I am a sucker for good maps. I'm not much good at reading or following them, but I live looking at them. If I had a lot of spare cash, I'd own some really old maps and have them stuck up on the walls. Screw art - a good map, a well designed and well thought out map - is something that I can look at all day.
I found this map today - it is a bike map where all the streets in an area are colour coded by their difficulty for a cyclist. I don't think it takes into account the traditional things like gradient - it uses factors like traffic density and speed, which are much more important to your average road cyclist.
If I am looking at riding along a road, I am much more interested in whether I will get hit by a car rather than whether I will be puffed at the end of the ride. I can always get off and push on the steep bits (actually, over my dead body. I will never get off and push so long as there is breath in my body).
I met a bloke recently that had been cleaned up by a drunk driver when out cycling. He woke up in hospital and was off work for months. I will have to plug him for more information over the next few months. He says he never heard the car - just woke up in bed with tubes poking out of him. I can understand that - there are a few small chunks that my brain refused to record when I got hit, and I wasn't hit by a speeding drunk.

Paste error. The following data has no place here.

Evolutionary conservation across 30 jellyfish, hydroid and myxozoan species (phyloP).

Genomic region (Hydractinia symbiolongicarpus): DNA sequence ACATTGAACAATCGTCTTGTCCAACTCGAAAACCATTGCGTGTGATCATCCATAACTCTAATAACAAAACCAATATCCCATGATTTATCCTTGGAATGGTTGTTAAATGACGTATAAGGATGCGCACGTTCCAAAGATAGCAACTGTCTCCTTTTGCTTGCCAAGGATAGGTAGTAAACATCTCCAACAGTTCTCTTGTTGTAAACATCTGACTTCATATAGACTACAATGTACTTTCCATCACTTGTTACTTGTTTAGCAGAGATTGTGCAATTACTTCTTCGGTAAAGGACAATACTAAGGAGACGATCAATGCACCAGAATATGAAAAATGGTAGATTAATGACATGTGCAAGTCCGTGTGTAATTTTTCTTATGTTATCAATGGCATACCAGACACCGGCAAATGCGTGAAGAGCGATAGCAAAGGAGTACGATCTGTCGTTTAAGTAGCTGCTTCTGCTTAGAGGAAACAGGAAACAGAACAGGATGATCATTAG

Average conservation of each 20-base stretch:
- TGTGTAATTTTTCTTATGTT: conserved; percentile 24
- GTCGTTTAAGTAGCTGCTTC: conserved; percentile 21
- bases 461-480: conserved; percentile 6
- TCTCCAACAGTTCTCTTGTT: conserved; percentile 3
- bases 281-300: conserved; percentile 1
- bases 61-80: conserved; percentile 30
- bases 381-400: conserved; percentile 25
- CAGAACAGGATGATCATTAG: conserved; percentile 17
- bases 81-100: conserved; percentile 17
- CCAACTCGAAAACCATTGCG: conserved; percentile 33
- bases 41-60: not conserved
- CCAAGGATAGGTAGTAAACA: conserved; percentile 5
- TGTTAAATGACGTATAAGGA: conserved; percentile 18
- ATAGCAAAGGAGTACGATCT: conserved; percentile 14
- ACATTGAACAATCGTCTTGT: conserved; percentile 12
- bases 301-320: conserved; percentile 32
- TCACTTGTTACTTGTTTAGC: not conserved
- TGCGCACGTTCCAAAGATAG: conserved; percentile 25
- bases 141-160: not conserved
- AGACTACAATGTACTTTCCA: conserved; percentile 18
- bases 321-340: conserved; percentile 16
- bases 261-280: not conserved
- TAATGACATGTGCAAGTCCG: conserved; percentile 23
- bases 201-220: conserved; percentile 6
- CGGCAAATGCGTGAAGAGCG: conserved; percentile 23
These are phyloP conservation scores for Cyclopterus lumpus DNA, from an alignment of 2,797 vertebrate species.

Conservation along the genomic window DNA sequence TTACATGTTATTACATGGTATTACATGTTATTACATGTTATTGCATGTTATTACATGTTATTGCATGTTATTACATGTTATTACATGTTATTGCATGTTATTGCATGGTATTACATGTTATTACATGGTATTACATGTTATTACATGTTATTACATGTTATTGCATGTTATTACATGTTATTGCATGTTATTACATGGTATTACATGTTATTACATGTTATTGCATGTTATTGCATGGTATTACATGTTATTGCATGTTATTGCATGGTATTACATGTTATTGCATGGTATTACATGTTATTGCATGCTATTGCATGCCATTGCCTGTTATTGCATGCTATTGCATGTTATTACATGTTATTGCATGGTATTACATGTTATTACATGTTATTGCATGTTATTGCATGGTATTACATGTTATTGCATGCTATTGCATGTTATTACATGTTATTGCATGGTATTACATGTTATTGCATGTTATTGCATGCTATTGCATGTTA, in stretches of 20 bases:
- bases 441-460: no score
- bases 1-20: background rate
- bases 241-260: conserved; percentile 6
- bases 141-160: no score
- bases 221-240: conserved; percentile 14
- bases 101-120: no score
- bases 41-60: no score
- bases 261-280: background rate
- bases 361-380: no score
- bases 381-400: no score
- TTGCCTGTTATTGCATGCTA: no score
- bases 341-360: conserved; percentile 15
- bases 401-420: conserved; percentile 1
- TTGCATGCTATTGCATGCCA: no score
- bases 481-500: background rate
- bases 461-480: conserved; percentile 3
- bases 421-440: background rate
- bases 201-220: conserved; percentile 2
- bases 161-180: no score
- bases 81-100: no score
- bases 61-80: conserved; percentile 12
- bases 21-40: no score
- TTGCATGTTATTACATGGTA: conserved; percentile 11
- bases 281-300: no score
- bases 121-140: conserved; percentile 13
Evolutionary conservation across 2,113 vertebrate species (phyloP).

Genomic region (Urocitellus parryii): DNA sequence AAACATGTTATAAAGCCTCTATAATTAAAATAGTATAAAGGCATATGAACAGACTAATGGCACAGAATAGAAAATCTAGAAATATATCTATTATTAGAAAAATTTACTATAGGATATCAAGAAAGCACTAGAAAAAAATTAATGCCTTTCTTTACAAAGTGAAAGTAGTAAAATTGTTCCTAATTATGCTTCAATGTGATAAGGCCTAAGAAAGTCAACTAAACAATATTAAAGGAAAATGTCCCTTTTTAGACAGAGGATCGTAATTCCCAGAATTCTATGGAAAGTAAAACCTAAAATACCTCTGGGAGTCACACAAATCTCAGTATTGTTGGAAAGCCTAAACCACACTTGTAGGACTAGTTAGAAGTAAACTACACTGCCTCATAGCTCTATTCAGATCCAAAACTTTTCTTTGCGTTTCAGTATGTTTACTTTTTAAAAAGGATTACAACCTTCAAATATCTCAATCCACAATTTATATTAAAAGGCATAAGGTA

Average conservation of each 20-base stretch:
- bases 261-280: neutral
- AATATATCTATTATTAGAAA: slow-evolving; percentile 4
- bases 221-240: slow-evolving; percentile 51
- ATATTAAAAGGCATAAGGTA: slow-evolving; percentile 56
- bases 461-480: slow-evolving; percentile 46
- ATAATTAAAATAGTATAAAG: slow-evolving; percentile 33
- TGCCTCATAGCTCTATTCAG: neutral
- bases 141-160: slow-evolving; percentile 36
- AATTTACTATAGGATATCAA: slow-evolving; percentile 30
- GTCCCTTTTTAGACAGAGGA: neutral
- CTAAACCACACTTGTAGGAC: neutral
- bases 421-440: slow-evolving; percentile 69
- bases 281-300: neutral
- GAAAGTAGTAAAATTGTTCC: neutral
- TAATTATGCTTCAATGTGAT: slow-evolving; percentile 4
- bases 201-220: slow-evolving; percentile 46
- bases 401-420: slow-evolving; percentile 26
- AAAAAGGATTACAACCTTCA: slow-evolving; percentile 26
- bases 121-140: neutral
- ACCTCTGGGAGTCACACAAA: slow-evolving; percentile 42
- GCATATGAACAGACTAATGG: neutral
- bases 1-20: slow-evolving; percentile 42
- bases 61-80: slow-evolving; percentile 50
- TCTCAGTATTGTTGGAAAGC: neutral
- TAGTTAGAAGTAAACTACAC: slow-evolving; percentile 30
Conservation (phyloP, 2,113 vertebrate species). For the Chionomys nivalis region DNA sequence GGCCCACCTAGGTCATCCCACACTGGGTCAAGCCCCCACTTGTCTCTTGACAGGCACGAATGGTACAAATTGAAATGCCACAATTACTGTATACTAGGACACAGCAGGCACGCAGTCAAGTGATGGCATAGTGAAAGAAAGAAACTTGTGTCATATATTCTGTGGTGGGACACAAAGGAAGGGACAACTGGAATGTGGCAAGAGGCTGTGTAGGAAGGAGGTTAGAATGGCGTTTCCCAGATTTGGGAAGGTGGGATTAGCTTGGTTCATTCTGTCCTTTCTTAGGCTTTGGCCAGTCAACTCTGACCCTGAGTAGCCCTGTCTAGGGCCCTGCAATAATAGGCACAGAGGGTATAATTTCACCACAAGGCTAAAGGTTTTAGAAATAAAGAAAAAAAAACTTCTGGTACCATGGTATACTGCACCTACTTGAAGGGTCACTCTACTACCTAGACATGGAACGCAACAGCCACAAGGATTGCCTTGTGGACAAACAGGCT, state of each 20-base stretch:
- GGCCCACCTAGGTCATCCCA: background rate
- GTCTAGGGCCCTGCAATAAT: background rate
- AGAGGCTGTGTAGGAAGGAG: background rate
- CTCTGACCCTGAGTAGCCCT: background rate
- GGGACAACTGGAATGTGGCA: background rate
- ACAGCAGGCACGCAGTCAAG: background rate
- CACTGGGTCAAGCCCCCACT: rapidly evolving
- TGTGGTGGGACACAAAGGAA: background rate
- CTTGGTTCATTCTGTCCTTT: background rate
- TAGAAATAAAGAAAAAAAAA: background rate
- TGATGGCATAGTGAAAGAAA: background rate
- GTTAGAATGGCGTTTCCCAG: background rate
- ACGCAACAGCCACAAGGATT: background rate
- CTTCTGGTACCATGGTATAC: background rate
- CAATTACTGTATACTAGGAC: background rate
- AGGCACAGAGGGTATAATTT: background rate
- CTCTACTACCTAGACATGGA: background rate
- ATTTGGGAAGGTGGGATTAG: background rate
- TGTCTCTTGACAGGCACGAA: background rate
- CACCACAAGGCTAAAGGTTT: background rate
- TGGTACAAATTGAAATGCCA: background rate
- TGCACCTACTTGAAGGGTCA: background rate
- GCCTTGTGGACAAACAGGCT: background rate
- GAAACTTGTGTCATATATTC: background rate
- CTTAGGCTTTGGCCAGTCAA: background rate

Anyway, I like the map. Our council has published maps of what they expect the cycle system around here to look in say, 50 years, and they aren't really that useful. I like this approach - forget about worrying about putting in dedicated cycle paths and so on. Just rate the existing road system and tell cyclists the level of experience that you need for each road. There are cyclists of course who fall into the ski equivalent of double black diamond, and they can ride on freeways at high speed without many problems. I tend to avoid roads where the speed limit is over 60, unless they have a really wide shoulder that I can ride in. I just don't see the point in tempting fate, especially with so many wingnuts driving around with a mobile phone in one hand and their brain in neutral.